This is the story of tossing the briefcase, cutting up the credit cards, selling the house and buying an 80 year old Dutch barge in France, then setting sail for Paris.
It’s a joyful and funny tale of stepping off the beaten path to live a dream that you’d thought you’d forgotten: Living on a barge in the middle of Paris. [Goodreads]
ABOUT THE AUTHOR
Cris Hammond is a nationally known artist, cartoonist, and entrepreneur. His comic strip, Speed Walker, Private Eye, was seen daily in over 150 newspapers across the country, from The Miami Herald to The Seattle Sun Times, The San Diego Union, and The Minneapolis Star Tribune. His paintings of ships and the sea have appeared in galleries in Sausalito, San Francisco, Tiburon, and Carmel, California. He led special effects teams to Academy Awards for Special Effects in motion pictures including Star Trek IV, Innerspace, and The Abyss, among others. In 1994, facing penury, he left his artistic pursuits, bought a briefcase and a couple ties, and went out and got a real corporate job. Eight years and four more neckties later, he walked into his office one morning and was ambushed by the waiting Exit Interview Team, which informed him that he was, as of that moment, “out on his ear.”
After a suitable period of bi-polar careening between panic and reflection, he realized that he was too young to retire and too old to go looking for another corporate job. So, he sold the house, bought a barge in France and started painting again.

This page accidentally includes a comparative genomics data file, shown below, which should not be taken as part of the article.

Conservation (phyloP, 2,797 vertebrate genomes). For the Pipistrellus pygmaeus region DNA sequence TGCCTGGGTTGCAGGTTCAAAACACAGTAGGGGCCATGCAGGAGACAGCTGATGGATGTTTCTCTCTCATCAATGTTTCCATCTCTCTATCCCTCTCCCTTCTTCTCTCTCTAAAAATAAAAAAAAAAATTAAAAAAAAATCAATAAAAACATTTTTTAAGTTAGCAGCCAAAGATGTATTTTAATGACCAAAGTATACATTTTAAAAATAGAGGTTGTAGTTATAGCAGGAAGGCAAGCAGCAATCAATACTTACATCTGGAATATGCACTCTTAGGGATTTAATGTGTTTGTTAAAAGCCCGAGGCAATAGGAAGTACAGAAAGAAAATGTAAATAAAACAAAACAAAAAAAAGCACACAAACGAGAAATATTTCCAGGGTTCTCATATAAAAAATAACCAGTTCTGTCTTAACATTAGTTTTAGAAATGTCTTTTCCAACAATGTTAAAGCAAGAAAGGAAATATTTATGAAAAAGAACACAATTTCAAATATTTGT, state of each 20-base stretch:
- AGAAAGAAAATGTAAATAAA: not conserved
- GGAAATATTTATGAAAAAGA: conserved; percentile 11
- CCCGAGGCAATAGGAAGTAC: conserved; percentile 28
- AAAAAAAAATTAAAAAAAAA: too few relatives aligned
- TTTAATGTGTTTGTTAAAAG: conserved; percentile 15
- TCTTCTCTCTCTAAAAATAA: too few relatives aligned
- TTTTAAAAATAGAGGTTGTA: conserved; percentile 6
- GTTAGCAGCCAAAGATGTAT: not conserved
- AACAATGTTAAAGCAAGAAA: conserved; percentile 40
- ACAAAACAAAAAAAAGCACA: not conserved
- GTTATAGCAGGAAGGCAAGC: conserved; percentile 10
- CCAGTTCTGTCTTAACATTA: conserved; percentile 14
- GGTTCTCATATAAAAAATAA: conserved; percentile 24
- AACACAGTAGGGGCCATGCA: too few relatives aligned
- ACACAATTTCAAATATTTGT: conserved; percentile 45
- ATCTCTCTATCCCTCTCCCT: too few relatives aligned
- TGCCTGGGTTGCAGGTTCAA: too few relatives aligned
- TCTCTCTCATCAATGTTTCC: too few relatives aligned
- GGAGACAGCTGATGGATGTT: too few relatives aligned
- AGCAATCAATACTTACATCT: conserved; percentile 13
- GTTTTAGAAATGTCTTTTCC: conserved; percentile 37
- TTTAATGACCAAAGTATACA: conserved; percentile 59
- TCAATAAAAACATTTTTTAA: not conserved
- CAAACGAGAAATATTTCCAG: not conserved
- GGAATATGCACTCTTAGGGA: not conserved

Now he and his wife, Linda, spend half the year in California living and working in their tiny art studio near San Francisco, and the other half doing the same thing on the barge in France. Piloting their 1925 Dutch barge Phaedra, they’ve meandered through more than 1200 kilometers of canals and rivers and negotiated more than 850 locks in their travels from the Rhone wine region, through Burgundy to Chablis and down the Seine into Paris.
Visit his awesome websites:
Keep in touch with him:
Contact page | Goodreads
HAVE YOU READ THIS BOOK YET?
What would YOU do if you could reinvent your life?
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I adore France, and memoirs, and adventures!
so I highly encourage you to read this awesome book, you will love it
I like books about people managing to reinvent their lives too 🙂
you should definitely try this one!
Dijon is a beautiful city, bright and cheery in a unique way. I recall one day, near sunset, when we drove to top of the hill at Fontaines-les-Dijons (just outside the city) to see birthplace of St. Bernard. Would love to see Auxerre sometime, city of Bernard’s friend and secretary, Geoffrey. Looks like I would surely enjoy this book–thanks for tour and your review!
oh I know what you mean, in fact I lived for several years in a part of Dijon not to far to St Bernard’s birthplace, and I would very often walk up there with a friend. Bernard is one of my favorite guy of the Middle Ages. Auxerre is nice too, but it can’t beat Dijon, lol. why your interest in Bernard if I may ask? you can answer at ehc16e at yahoo dot com if you prefer more private conversation
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This book sounds right up my alley! I would love to read more memoirs that take place in my favorite city (I have my own dream of “retiring” in Paris for three months). I will definitely check this book out sometime this month
Most of the book is not on Paris, but on going there. A wonderful book anyway